6.9.1 General

1. Facilities required for sampling & testing materials and concrete in the field and in
the laboratory shall be provided by the Implementing agency. All sampling and
testing shall be done in accordance with relevant Indian Standard and this
specification Tests shall be done in the field in the presence of the Engineer-in-
Charge and the Implementing agencyshall submit the test result in triplicate
Within 3 days after completion of any test.

2. Concrete samples shall be cured under laboratory conditions, except when in the
opinion of the Engineer-in-Charge extreme weather conditions may prevail at
which time the Engineer-in-Charge may require curing under job conditions.

3. If the "test strength" of the laboratory controlled cubes for any portion of the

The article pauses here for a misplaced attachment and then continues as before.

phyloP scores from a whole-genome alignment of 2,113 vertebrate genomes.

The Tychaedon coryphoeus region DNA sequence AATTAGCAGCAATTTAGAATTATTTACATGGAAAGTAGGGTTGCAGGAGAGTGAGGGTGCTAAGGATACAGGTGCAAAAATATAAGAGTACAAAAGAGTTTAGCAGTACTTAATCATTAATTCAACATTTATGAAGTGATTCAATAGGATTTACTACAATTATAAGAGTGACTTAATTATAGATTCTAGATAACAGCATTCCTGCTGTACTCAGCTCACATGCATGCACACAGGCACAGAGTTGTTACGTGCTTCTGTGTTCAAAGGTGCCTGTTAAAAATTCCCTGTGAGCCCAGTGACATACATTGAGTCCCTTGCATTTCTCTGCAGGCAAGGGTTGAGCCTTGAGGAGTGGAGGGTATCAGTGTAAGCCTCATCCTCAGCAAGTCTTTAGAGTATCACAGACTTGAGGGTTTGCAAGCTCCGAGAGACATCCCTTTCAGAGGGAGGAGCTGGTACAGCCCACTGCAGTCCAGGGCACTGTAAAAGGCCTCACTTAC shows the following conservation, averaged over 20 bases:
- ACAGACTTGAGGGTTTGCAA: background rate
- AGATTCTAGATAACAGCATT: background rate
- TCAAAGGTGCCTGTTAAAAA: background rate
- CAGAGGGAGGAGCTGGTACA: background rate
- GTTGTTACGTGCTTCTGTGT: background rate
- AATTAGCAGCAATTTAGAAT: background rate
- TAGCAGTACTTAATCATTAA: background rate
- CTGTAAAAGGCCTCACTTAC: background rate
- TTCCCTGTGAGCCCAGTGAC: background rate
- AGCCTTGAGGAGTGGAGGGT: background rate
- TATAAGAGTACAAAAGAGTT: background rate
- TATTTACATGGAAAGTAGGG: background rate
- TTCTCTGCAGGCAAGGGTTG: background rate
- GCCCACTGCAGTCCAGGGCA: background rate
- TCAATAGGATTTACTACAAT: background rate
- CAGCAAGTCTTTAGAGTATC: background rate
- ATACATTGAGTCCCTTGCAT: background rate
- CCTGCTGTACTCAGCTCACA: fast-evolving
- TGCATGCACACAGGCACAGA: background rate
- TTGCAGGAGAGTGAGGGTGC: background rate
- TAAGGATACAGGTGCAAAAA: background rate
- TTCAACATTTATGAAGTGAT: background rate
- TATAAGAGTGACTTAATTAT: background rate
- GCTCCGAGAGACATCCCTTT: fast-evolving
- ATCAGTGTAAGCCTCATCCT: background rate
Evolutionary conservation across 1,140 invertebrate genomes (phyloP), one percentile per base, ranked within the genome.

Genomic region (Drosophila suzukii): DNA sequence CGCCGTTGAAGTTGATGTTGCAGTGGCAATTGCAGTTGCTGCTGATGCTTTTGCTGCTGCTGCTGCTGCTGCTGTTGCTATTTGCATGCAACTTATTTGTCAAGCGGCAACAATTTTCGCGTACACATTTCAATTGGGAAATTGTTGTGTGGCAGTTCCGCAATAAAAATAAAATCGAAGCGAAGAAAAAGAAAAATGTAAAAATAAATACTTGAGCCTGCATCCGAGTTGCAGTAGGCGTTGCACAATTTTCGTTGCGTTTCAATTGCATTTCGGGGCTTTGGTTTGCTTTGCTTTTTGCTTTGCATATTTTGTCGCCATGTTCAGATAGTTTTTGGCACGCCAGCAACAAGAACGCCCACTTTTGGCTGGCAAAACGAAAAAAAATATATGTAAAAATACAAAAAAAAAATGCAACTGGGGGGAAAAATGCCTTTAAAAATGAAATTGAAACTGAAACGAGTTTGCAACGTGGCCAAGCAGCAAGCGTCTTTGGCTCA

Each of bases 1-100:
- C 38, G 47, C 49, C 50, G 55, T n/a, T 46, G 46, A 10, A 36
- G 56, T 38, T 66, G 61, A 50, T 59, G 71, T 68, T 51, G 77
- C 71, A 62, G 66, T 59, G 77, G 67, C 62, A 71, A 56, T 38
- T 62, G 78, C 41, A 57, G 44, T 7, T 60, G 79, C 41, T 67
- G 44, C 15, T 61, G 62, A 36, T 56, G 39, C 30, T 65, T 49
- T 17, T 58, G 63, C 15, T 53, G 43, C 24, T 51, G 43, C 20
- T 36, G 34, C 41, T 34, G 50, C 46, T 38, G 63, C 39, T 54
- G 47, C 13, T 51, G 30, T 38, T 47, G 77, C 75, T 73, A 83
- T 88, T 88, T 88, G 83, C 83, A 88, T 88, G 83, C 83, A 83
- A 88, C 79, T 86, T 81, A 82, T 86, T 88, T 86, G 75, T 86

concrete work falls below the compressive strength specified, the Engineer in-

239
Detailed Project Report – Volume 1 Solid waste management in Panaji, Goa

Charge shall have the right to order a change in the proportions or the water
content for the remaining portion of the structure, and shall have the right to
require provisions for temperature and moisture control, during the period of
curing, as necessary to secure the required strength, and may require re-tests
on the basis of core test as given in IS: 456

4. Concrete found unsuitable for acceptance shall be removed and replaced by the
implementing agency. The work shall be redone as per specification and to the
satisfaction of the Engineer-in-Charge and at no extra cost to the owner.

5. Rebound hammer test shall be carried out for ascertaining the quality of concrete
work, as directed by the Engineer-in-Charge.

6. Core test shall be done as described in IS: 516. The number of cores required ·
shall be as decided by the Engii1eer-in-Charge arid shall be represented of
whole of the concrete concerned. In no case, however, shall fewer than three
cores be tested.

Concrete in the member represented by a core test shall be considered acceptable